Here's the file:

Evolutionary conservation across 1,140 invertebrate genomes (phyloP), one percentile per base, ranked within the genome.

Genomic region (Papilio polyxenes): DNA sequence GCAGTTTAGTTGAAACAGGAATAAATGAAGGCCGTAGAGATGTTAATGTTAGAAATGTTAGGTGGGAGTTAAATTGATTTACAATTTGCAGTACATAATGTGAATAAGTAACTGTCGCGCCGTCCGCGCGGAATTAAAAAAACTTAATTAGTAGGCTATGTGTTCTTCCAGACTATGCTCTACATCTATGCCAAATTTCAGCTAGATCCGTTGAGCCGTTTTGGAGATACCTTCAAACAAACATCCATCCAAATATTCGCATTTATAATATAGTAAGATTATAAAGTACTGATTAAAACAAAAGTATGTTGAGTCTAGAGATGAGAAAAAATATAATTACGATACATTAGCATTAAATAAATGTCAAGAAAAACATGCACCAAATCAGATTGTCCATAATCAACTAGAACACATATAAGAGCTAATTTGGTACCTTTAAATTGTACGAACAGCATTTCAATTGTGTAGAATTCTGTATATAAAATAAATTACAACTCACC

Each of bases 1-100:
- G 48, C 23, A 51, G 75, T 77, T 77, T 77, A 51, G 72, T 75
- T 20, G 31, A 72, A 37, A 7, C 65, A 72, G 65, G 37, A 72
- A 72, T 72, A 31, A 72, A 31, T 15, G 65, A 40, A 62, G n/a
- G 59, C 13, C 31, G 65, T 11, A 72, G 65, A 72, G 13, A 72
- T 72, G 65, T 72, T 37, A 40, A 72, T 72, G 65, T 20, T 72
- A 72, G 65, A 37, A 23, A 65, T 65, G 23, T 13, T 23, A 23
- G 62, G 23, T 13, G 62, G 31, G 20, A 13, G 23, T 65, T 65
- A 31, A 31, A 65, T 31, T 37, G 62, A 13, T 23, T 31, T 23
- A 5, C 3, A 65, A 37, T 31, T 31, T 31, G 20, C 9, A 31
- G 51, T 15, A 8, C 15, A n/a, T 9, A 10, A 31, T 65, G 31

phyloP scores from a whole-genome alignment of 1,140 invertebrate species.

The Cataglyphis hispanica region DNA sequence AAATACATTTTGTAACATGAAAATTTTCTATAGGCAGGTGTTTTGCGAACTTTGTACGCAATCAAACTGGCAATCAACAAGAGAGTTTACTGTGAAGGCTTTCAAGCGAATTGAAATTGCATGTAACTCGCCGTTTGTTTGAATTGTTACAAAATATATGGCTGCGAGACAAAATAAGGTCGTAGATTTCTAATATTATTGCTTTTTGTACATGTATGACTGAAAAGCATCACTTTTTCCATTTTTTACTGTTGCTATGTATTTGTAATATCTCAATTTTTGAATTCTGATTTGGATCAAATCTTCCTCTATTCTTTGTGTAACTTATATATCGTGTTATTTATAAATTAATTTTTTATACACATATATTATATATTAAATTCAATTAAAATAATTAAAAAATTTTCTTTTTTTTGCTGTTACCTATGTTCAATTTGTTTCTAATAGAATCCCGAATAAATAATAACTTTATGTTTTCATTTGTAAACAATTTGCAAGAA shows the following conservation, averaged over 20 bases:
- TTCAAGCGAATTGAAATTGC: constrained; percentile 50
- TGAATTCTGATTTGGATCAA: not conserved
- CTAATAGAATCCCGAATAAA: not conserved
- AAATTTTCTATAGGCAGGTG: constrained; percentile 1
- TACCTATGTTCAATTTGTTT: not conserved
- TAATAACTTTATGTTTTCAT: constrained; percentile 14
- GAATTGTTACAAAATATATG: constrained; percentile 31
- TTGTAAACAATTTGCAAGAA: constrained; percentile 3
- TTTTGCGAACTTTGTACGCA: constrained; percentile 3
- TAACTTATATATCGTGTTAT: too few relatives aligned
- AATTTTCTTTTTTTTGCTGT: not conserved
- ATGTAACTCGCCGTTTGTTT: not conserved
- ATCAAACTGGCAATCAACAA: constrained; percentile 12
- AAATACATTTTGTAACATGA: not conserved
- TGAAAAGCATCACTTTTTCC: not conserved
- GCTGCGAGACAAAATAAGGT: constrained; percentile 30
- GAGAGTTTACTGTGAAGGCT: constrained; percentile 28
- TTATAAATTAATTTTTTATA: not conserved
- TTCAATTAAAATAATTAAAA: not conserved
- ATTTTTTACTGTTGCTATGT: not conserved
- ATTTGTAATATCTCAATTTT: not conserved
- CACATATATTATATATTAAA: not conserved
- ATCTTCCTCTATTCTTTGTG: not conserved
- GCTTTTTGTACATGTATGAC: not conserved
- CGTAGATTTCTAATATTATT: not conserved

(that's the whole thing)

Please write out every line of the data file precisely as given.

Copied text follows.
Evolutionary conservation across 1,140 invertebrate genomes (phyloP), one percentile per base, ranked within the genome.

Genomic region (Papilio polyxenes): DNA sequence GCAGTTTAGTTGAAACAGGAATAAATGAAGGCCGTAGAGATGTTAATGTTAGAAATGTTAGGTGGGAGTTAAATTGATTTACAATTTGCAGTACATAATGTGAATAAGTAACTGTCGCGCCGTCCGCGCGGAATTAAAAAAACTTAATTAGTAGGCTATGTGTTCTTCCAGACTATGCTCTACATCTATGCCAAATTTCAGCTAGATCCGTTGAGCCGTTTTGGAGATACCTTCAAACAAACATCCATCCAAATATTCGCATTTATAATATAGTAAGATTATAAAGTACTGATTAAAACAAAAGTATGTTGAGTCTAGAGATGAGAAAAAATATAATTACGATACATTAGCATTAAATAAATGTCAAGAAAAACATGCACCAAATCAGATTGTCCATAATCAACTAGAACACATATAAGAGCTAATTTGGTACCTTTAAATTGTACGAACAGCATTTCAATTGTGTAGAATTCTGTATATAAAATAAATTACAACTCACC

Each of bases 1-100:
- G 48, C 23, A 51, G 75, T 77, T 77, T 77, A 51, G 72, T 75
- T 20, G 31, A 72, A 37, A 7, C 65, A 72, G 65, G 37, A 72
- A 72, T 72, A 31, A 72, A 31, T 15, G 65, A 40, A 62, G n/a
- G 59, C 13, C 31, G 65, T 11, A 72, G 65, A 72, G 13, A 72
- T 72, G 65, T 72, T 37, A 40, A 72, T 72, G 65, T 20, T 72
- A 72, G 65, A 37, A 23, A 65, T 65, G 23, T 13, T 23, A 23
- G 62, G 23, T 13, G 62, G 31, G 20, A 13, G 23, T 65, T 65
- A 31, A 31, A 65, T 31, T 37, G 62, A 13, T 23, T 31, T 23
- A 5, C 3, A 65, A 37, T 31, T 31, T 31, G 20, C 9, A 31
- G 51, T 15, A 8, C 15, A n/a, T 9, A 10, A 31, T 65, G 31

phyloP scores from a whole-genome alignment of 1,140 invertebrate species.

The Cataglyphis hispanica region DNA sequence AAATACATTTTGTAACATGAAAATTTTCTATAGGCAGGTGTTTTGCGAACTTTGTACGCAATCAAACTGGCAATCAACAAGAGAGTTTACTGTGAAGGCTTTCAAGCGAATTGAAATTGCATGTAACTCGCCGTTTGTTTGAATTGTTACAAAATATATGGCTGCGAGACAAAATAAGGTCGTAGATTTCTAATATTATTGCTTTTTGTACATGTATGACTGAAAAGCATCACTTTTTCCATTTTTTACTGTTGCTATGTATTTGTAATATCTCAATTTTTGAATTCTGATTTGGATCAAATCTTCCTCTATTCTTTGTGTAACTTATATATCGTGTTATTTATAAATTAATTTTTTATACACATATATTATATATTAAATTCAATTAAAATAATTAAAAAATTTTCTTTTTTTTGCTGTTACCTATGTTCAATTTGTTTCTAATAGAATCCCGAATAAATAATAACTTTATGTTTTCATTTGTAAACAATTTGCAAGAA shows the following conservation, averaged over 20 bases:
- TTCAAGCGAATTGAAATTGC: constrained; percentile 50
- TGAATTCTGATTTGGATCAA: not conserved
- CTAATAGAATCCCGAATAAA: not conserved
- AAATTTTCTATAGGCAGGTG: constrained; percentile 1
- TACCTATGTTCAATTTGTTT: not conserved
- TAATAACTTTATGTTTTCAT: constrained; percentile 14
- GAATTGTTACAAAATATATG: constrained; percentile 31
- TTGTAAACAATTTGCAAGAA: constrained; percentile 3
- TTTTGCGAACTTTGTACGCA: constrained; percentile 3
- TAACTTATATATCGTGTTAT: too few relatives aligned
- AATTTTCTTTTTTTTGCTGT: not conserved
- ATGTAACTCGCCGTTTGTTT: not conserved
- ATCAAACTGGCAATCAACAA: constrained; percentile 12
- AAATACATTTTGTAACATGA: not conserved
- TGAAAAGCATCACTTTTTCC: not conserved
- GCTGCGAGACAAAATAAGGT: constrained; percentile 30
- GAGAGTTTACTGTGAAGGCT: constrained; percentile 28
- TTATAAATTAATTTTTTATA: not conserved
- TTCAATTAAAATAATTAAAA: not conserved
- ATTTTTTACTGTTGCTATGT: not conserved
- ATTTGTAATATCTCAATTTT: not conserved
- CACATATATTATATATTAAA: not conserved
- ATCTTCCTCTATTCTTTGTG: not conserved
- GCTTTTTGTACATGTATGAC: not conserved
- CGTAGATTTCTAATATTATT: not conserved